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A heavy, oaky malty scotch, well aged.

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A heavy, oaky malty scotch, well aged.

Postby Evangelion2014 » Sat Aug 02, 2014 10:20 am

So my tax return is coming this month, and I'm trying to figure out a well aged (think around 18 years or more, possibly less if the flavor is intense enough) woody, intense whisky. I have a bunch of peat bombs with the Laph 18, QC, CS, as well as Ardbeg oogy and Corryvreckan, and the spicy, fruity glory of the Nadurra (eventually I'll get more bright speysiders to join it), but the only whiskys that really showcase oak are my Glenfiddich 18 and Glenmorangie Quinta Ruban. I love the deep nuttiness of the 18, and the minty, dry red wine and chocolate character of the Ruban. I like chocolate, coffee, nutty, and dry wine notes, as well as caramel, brine, toffee and saltiness, peat is a plus too, but many wine aged scotches don't have much maritime or peaty character. I'm looking for something far less sweet than the macallan 12, which I find cloying. Also, a scotch that masterfully balances peat and sherry/oak such as the oogy would be nice as well, but they don't seem to come at higher age ranges.
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Re: A heavy, oaky malty scotch, well aged.

Postby peergynt323 » Tue Aug 05, 2014 9:49 am

Evangelion2014 wrote:I like chocolate, coffee, nutty, and dry wine notes, as well as caramel, brine, toffee and saltiness, peat is a plus too, but many wine aged scotches don't have much maritime or peaty character.


If you can get over the labeled age, your description is pretty much a dead ringer for an old Springbank 10yo double dark. Despite the fact that it has some younger whisky blended into it, the average age is allegedly VERY old.

Another potential candidate would be the Highland Park 25yo -- the old one that was bottled at 50.7%. It goes for a pretty penny on auctions.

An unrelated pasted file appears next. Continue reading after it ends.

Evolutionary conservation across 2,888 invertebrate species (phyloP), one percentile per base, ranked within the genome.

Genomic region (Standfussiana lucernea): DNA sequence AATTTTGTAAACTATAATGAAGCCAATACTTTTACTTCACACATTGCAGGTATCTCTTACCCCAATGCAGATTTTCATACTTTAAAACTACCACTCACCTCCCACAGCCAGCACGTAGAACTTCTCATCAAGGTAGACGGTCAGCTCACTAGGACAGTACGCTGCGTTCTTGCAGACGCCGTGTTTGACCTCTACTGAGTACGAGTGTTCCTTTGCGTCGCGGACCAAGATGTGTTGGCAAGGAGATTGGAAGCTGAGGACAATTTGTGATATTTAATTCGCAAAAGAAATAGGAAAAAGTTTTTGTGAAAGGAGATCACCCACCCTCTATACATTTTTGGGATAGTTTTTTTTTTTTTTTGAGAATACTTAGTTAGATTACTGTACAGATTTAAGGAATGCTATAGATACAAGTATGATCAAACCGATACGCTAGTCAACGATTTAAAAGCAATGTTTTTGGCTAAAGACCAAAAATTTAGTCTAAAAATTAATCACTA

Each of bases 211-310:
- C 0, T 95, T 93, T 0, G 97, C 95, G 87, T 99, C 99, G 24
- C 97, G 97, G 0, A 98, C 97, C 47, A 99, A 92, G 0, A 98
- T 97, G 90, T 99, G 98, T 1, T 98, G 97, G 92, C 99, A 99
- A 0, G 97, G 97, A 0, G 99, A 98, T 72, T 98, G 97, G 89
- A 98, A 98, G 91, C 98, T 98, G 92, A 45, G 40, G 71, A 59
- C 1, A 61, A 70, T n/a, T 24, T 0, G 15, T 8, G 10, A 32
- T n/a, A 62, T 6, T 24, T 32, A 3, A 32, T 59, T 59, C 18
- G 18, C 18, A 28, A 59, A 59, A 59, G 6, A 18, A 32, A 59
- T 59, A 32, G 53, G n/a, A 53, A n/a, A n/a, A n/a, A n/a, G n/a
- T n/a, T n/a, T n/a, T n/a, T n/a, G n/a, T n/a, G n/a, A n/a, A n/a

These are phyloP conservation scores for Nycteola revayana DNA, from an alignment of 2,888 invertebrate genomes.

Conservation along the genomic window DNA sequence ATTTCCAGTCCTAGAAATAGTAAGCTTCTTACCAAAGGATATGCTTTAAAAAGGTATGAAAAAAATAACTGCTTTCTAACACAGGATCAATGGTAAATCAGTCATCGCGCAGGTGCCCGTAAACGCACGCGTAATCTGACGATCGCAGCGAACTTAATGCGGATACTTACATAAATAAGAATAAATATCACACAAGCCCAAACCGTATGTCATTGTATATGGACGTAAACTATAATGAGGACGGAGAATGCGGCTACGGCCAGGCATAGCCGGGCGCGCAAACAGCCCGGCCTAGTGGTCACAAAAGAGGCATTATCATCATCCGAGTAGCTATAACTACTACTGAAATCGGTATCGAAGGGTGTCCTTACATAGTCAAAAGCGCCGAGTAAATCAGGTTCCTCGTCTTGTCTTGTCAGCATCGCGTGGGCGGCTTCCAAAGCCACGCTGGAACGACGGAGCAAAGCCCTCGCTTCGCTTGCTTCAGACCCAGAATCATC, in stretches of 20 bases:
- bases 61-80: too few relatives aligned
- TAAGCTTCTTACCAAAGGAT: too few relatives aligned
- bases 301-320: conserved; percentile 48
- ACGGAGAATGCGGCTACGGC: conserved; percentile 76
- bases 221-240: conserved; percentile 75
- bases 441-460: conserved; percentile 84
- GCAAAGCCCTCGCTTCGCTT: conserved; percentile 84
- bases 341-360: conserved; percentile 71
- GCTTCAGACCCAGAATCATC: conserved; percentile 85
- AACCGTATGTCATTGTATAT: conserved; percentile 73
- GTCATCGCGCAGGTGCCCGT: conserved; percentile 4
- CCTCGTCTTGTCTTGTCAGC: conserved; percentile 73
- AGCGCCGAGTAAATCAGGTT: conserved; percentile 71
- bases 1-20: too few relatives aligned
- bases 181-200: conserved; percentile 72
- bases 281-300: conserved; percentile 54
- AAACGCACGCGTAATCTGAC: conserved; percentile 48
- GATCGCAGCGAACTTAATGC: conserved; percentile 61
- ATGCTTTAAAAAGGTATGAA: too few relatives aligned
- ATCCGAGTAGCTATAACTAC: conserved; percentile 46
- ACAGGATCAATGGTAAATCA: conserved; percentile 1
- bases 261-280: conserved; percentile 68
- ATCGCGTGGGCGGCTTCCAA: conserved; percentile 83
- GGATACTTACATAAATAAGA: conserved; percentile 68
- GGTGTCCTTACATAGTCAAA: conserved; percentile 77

I guess any suggestion would depend on how big your tax return is.
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Re: A heavy, oaky malty scotch, well aged.

Postby Ganga » Tue Aug 05, 2014 8:27 pm

Peer refers to the Springbank 12 yo 100 proof. As the story goes, the 12 yo whisky (youngest) was brought down to 100 proof (50% in the US) by means of lower proof whisky (ie older) instead of the traditional method of bringing it down with water. Remember, the UK uses a slightly different proof system so 100 proof is actually 57%. It is said to come in two varieties: double dark and light dark. The first references use of sherry casks and the second references the use of bourbon casks. What I can tell you is that it is AWESOME whisky.
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Re: A heavy, oaky malty scotch, well aged.

Postby whiskgeek » Tue Aug 19, 2014 3:46 am

Evangelion2014 wrote:I love the deep nuttiness of the 18, and the minty, dry red wine and chocolate character of the Ruban. I like chocolate, coffee, nutty, and dry wine notes, as well as caramel, brine, toffee and saltiness...


Keep an eye out for Blackadder's 1990 21y Balblair (56.4%). :thumbsup:
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